Spike Lee’s Do the Right Thing (1989) – written as well as produced by the filmmaker, and starring Danny Aiello, Ossie Davis, Ruby Dee, John Turturro, Samuel L. Jackson, and Lee himself – is one of the greatest films of all time, according to Far Out Magazine. Regardless, the racially charged release was only nominated in two categories at that year’s Academy Awards (Best Supporting Actor and Best Original Screenplay), winning neither. Some critics said the movie could “incite black audiences to riot,” to which Lee responded, “I don’t remember people saying people were going to come out of theatres killing people after they watched Arnold Schwarzenegger films.”
This year, Spike Lee will become the first black person in the Cannes Film Festival’s seventy-three-year history to serve as jury president, succeeding Alejandro G. Iñárritu, whose 2019 jury of artists awarded Bong Joon-ho’s Parasite (2019) the Palme d’Or, according to NBC News. The sixty-two-year-old filmmaker’s feature debut, She’s Gotta Have It (1986), won the Prix de la Jeunesse in the Director’s Fortnight at that year’s Cannes, and his most recent offering, BlacKkKlansman (2018), took home the Cannes Grand Prix. The festival will take place May 12 through the 23, and the rest of Lee’s jury will be announced in mid-April.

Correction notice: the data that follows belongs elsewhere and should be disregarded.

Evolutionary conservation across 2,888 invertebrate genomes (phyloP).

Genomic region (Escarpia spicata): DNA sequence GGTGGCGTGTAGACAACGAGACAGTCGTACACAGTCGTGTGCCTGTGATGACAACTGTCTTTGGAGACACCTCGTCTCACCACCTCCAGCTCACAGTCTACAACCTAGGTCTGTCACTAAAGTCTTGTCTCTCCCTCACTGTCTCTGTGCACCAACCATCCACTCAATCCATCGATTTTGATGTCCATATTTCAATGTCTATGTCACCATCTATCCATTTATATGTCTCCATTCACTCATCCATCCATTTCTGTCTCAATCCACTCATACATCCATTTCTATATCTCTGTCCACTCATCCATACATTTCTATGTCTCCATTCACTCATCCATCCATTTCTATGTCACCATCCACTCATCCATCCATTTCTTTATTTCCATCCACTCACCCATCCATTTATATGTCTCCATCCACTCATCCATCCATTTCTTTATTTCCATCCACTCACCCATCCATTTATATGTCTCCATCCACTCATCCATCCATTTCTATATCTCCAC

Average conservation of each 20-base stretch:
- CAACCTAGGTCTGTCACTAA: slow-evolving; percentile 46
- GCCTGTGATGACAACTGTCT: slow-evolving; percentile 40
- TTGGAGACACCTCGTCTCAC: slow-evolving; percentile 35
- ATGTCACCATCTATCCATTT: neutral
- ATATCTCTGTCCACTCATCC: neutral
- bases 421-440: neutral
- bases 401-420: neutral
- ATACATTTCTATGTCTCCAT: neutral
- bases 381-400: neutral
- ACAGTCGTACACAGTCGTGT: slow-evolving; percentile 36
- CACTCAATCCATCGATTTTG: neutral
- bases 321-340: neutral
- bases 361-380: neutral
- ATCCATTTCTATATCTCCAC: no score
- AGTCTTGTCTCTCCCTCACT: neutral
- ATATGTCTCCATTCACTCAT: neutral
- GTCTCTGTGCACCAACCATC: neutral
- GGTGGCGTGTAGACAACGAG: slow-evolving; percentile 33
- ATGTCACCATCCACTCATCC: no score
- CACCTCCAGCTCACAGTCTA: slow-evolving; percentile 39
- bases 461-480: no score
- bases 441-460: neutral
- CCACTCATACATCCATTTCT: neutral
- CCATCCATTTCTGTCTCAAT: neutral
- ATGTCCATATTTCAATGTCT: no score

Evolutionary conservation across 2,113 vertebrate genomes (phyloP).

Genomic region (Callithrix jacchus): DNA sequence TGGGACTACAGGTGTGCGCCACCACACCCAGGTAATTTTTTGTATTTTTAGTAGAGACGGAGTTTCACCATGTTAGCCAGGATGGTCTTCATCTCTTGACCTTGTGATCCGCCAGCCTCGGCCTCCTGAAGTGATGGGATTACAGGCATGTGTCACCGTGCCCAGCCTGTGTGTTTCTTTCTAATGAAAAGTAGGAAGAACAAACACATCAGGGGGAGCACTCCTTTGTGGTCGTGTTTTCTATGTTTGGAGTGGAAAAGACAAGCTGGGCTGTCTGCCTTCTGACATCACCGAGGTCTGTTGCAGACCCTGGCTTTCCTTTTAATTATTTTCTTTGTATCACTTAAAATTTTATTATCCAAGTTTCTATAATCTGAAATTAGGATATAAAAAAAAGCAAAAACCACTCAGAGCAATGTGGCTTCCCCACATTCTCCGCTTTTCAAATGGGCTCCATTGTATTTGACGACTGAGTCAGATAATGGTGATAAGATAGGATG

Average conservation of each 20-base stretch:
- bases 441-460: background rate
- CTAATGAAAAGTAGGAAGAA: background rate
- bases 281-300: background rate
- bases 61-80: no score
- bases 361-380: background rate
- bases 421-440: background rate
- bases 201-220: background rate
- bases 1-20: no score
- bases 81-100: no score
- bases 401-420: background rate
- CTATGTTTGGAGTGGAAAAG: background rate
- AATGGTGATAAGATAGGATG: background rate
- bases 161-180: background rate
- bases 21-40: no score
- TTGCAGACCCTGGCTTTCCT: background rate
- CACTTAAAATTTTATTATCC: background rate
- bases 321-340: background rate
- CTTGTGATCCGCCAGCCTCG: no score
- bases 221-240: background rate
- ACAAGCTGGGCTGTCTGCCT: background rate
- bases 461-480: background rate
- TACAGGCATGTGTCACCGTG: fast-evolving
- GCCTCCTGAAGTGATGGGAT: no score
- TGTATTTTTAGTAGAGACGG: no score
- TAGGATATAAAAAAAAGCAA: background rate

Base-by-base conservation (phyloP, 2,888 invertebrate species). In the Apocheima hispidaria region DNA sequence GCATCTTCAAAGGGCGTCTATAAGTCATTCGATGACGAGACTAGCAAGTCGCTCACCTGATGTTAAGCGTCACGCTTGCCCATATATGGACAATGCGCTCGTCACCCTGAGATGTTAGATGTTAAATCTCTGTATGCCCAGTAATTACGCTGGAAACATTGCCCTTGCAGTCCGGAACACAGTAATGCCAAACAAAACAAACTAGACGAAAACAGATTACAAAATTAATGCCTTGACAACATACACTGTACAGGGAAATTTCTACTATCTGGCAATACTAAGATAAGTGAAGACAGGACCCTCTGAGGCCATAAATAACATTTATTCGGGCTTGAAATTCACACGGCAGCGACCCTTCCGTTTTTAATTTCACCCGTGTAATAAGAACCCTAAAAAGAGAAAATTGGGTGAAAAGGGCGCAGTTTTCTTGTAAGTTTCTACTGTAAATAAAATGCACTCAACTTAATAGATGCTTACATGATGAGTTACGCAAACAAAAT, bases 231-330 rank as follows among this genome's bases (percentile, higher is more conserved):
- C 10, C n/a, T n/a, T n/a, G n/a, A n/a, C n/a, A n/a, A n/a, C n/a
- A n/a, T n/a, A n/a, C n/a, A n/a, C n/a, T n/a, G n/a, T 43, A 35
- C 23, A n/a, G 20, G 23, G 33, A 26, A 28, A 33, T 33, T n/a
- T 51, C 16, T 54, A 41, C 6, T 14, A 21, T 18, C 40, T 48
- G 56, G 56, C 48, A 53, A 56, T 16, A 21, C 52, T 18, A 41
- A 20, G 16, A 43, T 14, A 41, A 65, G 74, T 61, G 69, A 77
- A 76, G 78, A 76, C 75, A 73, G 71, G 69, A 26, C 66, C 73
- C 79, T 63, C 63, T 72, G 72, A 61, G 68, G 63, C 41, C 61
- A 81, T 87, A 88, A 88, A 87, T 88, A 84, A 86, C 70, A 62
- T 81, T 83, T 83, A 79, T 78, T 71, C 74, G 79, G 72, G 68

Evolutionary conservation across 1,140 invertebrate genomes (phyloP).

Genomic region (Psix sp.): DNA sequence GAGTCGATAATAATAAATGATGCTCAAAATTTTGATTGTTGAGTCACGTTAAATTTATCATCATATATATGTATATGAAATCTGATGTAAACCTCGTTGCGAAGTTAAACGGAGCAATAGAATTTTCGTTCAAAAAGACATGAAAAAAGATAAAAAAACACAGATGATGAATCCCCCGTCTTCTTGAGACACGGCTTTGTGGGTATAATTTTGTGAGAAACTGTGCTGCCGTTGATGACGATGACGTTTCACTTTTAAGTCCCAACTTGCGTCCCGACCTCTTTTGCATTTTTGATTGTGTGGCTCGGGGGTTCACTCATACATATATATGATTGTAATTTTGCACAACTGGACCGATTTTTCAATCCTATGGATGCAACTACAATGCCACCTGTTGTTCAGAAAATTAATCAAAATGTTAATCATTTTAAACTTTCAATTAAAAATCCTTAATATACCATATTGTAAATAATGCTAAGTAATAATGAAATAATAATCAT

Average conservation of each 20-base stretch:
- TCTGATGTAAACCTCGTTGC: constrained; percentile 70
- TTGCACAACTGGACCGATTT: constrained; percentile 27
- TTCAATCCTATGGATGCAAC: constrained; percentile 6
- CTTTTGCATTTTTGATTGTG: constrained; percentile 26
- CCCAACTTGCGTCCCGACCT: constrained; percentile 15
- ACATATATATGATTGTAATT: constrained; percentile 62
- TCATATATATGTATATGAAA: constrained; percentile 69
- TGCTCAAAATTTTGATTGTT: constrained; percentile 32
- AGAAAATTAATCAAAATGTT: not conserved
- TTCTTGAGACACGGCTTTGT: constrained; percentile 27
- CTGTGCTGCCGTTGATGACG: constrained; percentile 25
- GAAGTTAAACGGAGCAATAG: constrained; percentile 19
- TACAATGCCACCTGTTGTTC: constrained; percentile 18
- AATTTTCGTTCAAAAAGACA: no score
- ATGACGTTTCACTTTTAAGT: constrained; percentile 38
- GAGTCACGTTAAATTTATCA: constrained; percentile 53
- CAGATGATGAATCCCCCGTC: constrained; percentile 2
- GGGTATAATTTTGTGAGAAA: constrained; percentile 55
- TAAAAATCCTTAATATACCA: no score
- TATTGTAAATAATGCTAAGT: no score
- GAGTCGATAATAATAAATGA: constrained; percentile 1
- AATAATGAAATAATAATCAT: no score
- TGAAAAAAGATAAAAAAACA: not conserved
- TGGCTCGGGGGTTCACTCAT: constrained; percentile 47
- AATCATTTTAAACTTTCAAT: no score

The American Black Film Festival will screen Reginald Hudlin’s documentary, The Black Godfather (2019), host a dialogue with Spike Lee and Stefon Bristol, as well as feature the top finalists for the twenty-second HBO Short Film Competition, according to Deadline. In addition, Tim Story’s Shaft (2019), the New Line Cinema reboot of the quintessential blaxploitation hero, will premiere ahead of its June 14 release, and Netflix will have a showing for Chris Robinson’s coming-of-age drama, Beats (2019), set in the hip hop scene on the South Side of Chicago and starring Anthony Anderson. The festival takes place from June 12 through June 16 in Miami.